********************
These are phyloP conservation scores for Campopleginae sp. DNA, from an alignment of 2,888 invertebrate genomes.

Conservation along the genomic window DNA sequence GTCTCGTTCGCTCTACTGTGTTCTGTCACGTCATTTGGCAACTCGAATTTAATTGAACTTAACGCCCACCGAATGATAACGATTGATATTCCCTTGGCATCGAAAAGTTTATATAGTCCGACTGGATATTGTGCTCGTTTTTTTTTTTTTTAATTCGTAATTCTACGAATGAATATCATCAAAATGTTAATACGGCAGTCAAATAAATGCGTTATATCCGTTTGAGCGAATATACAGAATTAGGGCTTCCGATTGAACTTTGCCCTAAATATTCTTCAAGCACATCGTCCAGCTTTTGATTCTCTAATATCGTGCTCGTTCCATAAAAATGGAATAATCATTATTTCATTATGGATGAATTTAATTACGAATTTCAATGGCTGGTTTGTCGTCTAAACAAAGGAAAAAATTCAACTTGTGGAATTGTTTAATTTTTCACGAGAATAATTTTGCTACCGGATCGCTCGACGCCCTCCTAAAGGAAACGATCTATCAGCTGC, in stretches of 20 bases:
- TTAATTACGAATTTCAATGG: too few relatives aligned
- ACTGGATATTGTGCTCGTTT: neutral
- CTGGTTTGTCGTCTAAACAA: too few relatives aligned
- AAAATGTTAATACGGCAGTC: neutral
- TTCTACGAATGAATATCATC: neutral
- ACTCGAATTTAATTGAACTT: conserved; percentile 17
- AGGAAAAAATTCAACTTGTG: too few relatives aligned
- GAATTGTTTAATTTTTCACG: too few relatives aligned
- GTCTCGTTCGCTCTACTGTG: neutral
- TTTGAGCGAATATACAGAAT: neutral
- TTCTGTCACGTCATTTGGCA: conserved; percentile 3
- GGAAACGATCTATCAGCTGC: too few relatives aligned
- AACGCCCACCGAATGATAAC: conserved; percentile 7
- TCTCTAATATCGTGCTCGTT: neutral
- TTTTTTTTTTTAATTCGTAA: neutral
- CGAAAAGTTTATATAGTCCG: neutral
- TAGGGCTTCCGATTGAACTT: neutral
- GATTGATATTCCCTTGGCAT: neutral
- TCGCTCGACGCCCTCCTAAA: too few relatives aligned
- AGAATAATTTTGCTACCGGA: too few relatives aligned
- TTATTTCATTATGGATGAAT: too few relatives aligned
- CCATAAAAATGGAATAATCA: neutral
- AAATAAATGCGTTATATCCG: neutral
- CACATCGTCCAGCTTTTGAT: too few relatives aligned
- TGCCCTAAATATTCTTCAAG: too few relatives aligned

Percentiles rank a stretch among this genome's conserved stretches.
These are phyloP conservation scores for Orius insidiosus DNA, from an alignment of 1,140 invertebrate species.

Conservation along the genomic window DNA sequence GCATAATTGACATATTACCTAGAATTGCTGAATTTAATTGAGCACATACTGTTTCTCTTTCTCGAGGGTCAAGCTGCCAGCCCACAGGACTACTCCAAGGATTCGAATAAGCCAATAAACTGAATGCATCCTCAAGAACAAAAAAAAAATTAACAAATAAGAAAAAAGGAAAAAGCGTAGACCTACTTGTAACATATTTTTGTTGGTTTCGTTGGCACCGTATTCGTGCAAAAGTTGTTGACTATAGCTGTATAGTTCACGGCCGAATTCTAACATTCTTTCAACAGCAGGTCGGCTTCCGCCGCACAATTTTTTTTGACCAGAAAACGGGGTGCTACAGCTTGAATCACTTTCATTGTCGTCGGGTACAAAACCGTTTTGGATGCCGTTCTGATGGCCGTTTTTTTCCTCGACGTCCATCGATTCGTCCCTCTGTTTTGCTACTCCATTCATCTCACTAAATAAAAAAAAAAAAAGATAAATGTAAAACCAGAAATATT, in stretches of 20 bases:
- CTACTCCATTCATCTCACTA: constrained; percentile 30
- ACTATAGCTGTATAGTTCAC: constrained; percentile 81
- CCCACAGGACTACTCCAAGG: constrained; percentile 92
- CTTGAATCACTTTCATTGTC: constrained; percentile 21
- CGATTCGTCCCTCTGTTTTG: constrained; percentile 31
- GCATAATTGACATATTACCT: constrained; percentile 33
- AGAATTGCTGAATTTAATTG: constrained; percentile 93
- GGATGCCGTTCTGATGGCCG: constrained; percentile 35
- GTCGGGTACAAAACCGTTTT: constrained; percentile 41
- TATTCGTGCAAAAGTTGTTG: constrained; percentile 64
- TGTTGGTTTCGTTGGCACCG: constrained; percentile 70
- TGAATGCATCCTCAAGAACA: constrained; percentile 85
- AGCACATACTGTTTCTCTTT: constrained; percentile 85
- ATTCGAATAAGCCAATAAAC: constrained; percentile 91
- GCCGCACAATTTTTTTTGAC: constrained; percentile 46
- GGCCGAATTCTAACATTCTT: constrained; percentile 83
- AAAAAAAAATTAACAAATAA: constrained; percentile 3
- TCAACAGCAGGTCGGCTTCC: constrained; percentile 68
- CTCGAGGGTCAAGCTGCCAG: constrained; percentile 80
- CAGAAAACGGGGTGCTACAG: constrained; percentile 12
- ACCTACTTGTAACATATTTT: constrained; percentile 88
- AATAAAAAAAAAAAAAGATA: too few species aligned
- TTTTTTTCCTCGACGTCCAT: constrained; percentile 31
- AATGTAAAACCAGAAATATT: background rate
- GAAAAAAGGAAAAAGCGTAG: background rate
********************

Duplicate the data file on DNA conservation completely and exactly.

These are phyloP conservation scores for Campopleginae sp. DNA, from an alignment of 2,888 invertebrate genomes.

Conservation along the genomic window DNA sequence GTCTCGTTCGCTCTACTGTGTTCTGTCACGTCATTTGGCAACTCGAATTTAATTGAACTTAACGCCCACCGAATGATAACGATTGATATTCCCTTGGCATCGAAAAGTTTATATAGTCCGACTGGATATTGTGCTCGTTTTTTTTTTTTTTAATTCGTAATTCTACGAATGAATATCATCAAAATGTTAATACGGCAGTCAAATAAATGCGTTATATCCGTTTGAGCGAATATACAGAATTAGGGCTTCCGATTGAACTTTGCCCTAAATATTCTTCAAGCACATCGTCCAGCTTTTGATTCTCTAATATCGTGCTCGTTCCATAAAAATGGAATAATCATTATTTCATTATGGATGAATTTAATTACGAATTTCAATGGCTGGTTTGTCGTCTAAACAAAGGAAAAAATTCAACTTGTGGAATTGTTTAATTTTTCACGAGAATAATTTTGCTACCGGATCGCTCGACGCCCTCCTAAAGGAAACGATCTATCAGCTGC, in stretches of 20 bases:
- TTAATTACGAATTTCAATGG: too few relatives aligned
- ACTGGATATTGTGCTCGTTT: neutral
- CTGGTTTGTCGTCTAAACAA: too few relatives aligned
- AAAATGTTAATACGGCAGTC: neutral
- TTCTACGAATGAATATCATC: neutral
- ACTCGAATTTAATTGAACTT: conserved; percentile 17
- AGGAAAAAATTCAACTTGTG: too few relatives aligned
- GAATTGTTTAATTTTTCACG: too few relatives aligned
- GTCTCGTTCGCTCTACTGTG: neutral
- TTTGAGCGAATATACAGAAT: neutral
- TTCTGTCACGTCATTTGGCA: conserved; percentile 3
- GGAAACGATCTATCAGCTGC: too few relatives aligned
- AACGCCCACCGAATGATAAC: conserved; percentile 7
- TCTCTAATATCGTGCTCGTT: neutral
- TTTTTTTTTTTAATTCGTAA: neutral
- CGAAAAGTTTATATAGTCCG: neutral
- TAGGGCTTCCGATTGAACTT: neutral
- GATTGATATTCCCTTGGCAT: neutral
- TCGCTCGACGCCCTCCTAAA: too few relatives aligned
- AGAATAATTTTGCTACCGGA: too few relatives aligned
- TTATTTCATTATGGATGAAT: too few relatives aligned
- CCATAAAAATGGAATAATCA: neutral
- AAATAAATGCGTTATATCCG: neutral
- CACATCGTCCAGCTTTTGAT: too few relatives aligned
- TGCCCTAAATATTCTTCAAG: too few relatives aligned

Percentiles rank a stretch among this genome's conserved stretches.
These are phyloP conservation scores for Orius insidiosus DNA, from an alignment of 1,140 invertebrate species.

Conservation along the genomic window DNA sequence GCATAATTGACATATTACCTAGAATTGCTGAATTTAATTGAGCACATACTGTTTCTCTTTCTCGAGGGTCAAGCTGCCAGCCCACAGGACTACTCCAAGGATTCGAATAAGCCAATAAACTGAATGCATCCTCAAGAACAAAAAAAAAATTAACAAATAAGAAAAAAGGAAAAAGCGTAGACCTACTTGTAACATATTTTTGTTGGTTTCGTTGGCACCGTATTCGTGCAAAAGTTGTTGACTATAGCTGTATAGTTCACGGCCGAATTCTAACATTCTTTCAACAGCAGGTCGGCTTCCGCCGCACAATTTTTTTTGACCAGAAAACGGGGTGCTACAGCTTGAATCACTTTCATTGTCGTCGGGTACAAAACCGTTTTGGATGCCGTTCTGATGGCCGTTTTTTTCCTCGACGTCCATCGATTCGTCCCTCTGTTTTGCTACTCCATTCATCTCACTAAATAAAAAAAAAAAAAGATAAATGTAAAACCAGAAATATT, in stretches of 20 bases:
- CTACTCCATTCATCTCACTA: constrained; percentile 30
- ACTATAGCTGTATAGTTCAC: constrained; percentile 81
- CCCACAGGACTACTCCAAGG: constrained; percentile 92
- CTTGAATCACTTTCATTGTC: constrained; percentile 21
- CGATTCGTCCCTCTGTTTTG: constrained; percentile 31
- GCATAATTGACATATTACCT: constrained; percentile 33
- AGAATTGCTGAATTTAATTG: constrained; percentile 93
- GGATGCCGTTCTGATGGCCG: constrained; percentile 35
- GTCGGGTACAAAACCGTTTT: constrained; percentile 41
- TATTCGTGCAAAAGTTGTTG: constrained; percentile 64
- TGTTGGTTTCGTTGGCACCG: constrained; percentile 70
- TGAATGCATCCTCAAGAACA: constrained; percentile 85
- AGCACATACTGTTTCTCTTT: constrained; percentile 85
- ATTCGAATAAGCCAATAAAC: constrained; percentile 91
- GCCGCACAATTTTTTTTGAC: constrained; percentile 46
- GGCCGAATTCTAACATTCTT: constrained; percentile 83
- AAAAAAAAATTAACAAATAA: constrained; percentile 3
- TCAACAGCAGGTCGGCTTCC: constrained; percentile 68
- CTCGAGGGTCAAGCTGCCAG: constrained; percentile 80
- CAGAAAACGGGGTGCTACAG: constrained; percentile 12
- ACCTACTTGTAACATATTTT: constrained; percentile 88
- AATAAAAAAAAAAAAAGATA: too few species aligned
- TTTTTTTCCTCGACGTCCAT: constrained; percentile 31
- AATGTAAAACCAGAAATATT: background rate
- GAAAAAAGGAAAAAGCGTAG: background rate